Australia’s sports-loving culture is typically associated with codes like the AFL and NRL but there is a slew of unsung sports and events in Sydney that are great alternatives in their own unique ways. Sports like roller derby and Australian pro wrestling might be niche but the fan bases are devout. Often, all it takes is a ticket to these events to understand what all the fanaticism is about.
Here are four lesser-known sports and sporting events in Sydney that have dedicated followings for good reason.
Roller derby’s heyday was in the 1970s but the sport has been resurgent in Australia in the last decade. With six roller derby leagues operating in NSW – including The Bay Rollers, Western Sydney Rollers and Sydney Roller Derby League – there are plenty of opportunities to see some serious bone-on-bone pile ups and wreckage.
The predominantly female sport features contestants in helmets, knee pads and quad skates fanging it around a narrow track in a bid to score points and stop the other team from doing the same, as the clock ticks down. Many of the athletes are visible by dyed hair, piercings, tatts. They compete under alter-egos with nicknames like ‘Screw Barrymore’, which all heightens the colour of the spectacle you get to watch from the stands.
The biggest wrestling promotion in the universe, WWE, is easy enough to find on TV but live WWE events staged in Australia are about as rare as the spectacle of Hulk Hogan carefully removing his yellow singlet and neatly folding it. The big wrestling promotions in Sydney include International Wrestling Australia and Pro Wrestling Australia. Tickets are cheap and it’s not hard to get a seat by the barricade to experience indie wrestling’s unique live energy. Hit the canteen for hotdogs, popcorn and wine and then verbalise your two cents as these cartoonishly behemothic bodies fly, slam and crash around you.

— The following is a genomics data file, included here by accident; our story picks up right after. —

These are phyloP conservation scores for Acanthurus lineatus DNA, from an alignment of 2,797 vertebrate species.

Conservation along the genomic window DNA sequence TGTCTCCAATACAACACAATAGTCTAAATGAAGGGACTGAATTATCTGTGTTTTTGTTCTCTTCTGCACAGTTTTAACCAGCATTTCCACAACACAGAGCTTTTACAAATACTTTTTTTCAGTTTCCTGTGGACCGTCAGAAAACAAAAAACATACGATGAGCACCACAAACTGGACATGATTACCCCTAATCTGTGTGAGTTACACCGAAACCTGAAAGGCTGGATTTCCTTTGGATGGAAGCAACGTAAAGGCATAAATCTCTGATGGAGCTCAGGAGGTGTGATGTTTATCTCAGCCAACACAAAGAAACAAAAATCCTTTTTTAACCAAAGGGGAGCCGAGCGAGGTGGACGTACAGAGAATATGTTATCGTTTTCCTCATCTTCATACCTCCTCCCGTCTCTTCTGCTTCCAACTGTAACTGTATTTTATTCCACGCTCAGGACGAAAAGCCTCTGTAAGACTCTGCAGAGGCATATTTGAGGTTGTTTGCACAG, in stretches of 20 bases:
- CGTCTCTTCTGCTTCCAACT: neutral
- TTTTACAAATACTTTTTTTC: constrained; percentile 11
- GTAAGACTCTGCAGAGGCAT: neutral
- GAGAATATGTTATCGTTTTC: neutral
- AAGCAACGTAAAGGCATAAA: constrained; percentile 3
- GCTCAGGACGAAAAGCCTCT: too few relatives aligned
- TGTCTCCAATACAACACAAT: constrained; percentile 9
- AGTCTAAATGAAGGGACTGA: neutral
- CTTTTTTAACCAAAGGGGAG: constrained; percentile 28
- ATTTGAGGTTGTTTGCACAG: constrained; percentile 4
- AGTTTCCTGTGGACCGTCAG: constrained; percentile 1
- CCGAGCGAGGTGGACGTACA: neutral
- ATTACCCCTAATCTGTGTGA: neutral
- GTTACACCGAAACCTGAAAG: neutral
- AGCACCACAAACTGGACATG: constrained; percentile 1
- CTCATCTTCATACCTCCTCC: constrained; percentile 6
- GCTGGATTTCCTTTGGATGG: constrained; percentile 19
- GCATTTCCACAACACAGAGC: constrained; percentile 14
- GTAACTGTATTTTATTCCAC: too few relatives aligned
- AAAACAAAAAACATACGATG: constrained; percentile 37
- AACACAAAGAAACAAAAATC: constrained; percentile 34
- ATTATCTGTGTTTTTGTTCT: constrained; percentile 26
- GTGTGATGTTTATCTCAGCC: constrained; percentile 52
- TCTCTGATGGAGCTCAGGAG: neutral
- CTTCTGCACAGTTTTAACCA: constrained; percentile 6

Women’s cricket is burgeoning in Australia. It’s still emerging as a mainstream alternative to men’s cricket but it’s a particularly auspicious time to be paying attention to the game. The Australian women’s team has just snaffled the trophy at the recent Women’s Twenty20 World Cup in the West Indies. With a little bit of pocket change, you can attend major women’s cricket events at Sydney’s biggest stadiums. Cricketing legends such as Ellyse Perry have only become full-time professional players in the last few years and, while this development is long overdue, it means there’s still a grassroots community-spirit that heightens women’s cricket’s appeal.
Sydney International qualifying (tennis)
Every January, the world’s best tennis players descend on Sydney for Australian Open Series event the Sydney International. Previous champions at the Australian Open tuneup include Martina Navratilova, Angelique Kerber, Pete Sampras, Roger Federer, Lleyton Hewitt and Bernard Tomic. The main draw is shaping up to be strong again in 2019 (January 6-12) but what’s lesser known about the event is the qualifying rounds that precede it the day before. Entry to the qualifying rounds is free and unticketed but there’s no shortage of talent (in 2018 there were seven women’s players in the qualifying who were ranked inside the world’s top 60). The atmosphere might go into overdrive when the Sydney International proper kicks off but the qualifying event is a great low-key way to see some of the best players in the world up close at Sydney Olympic Park.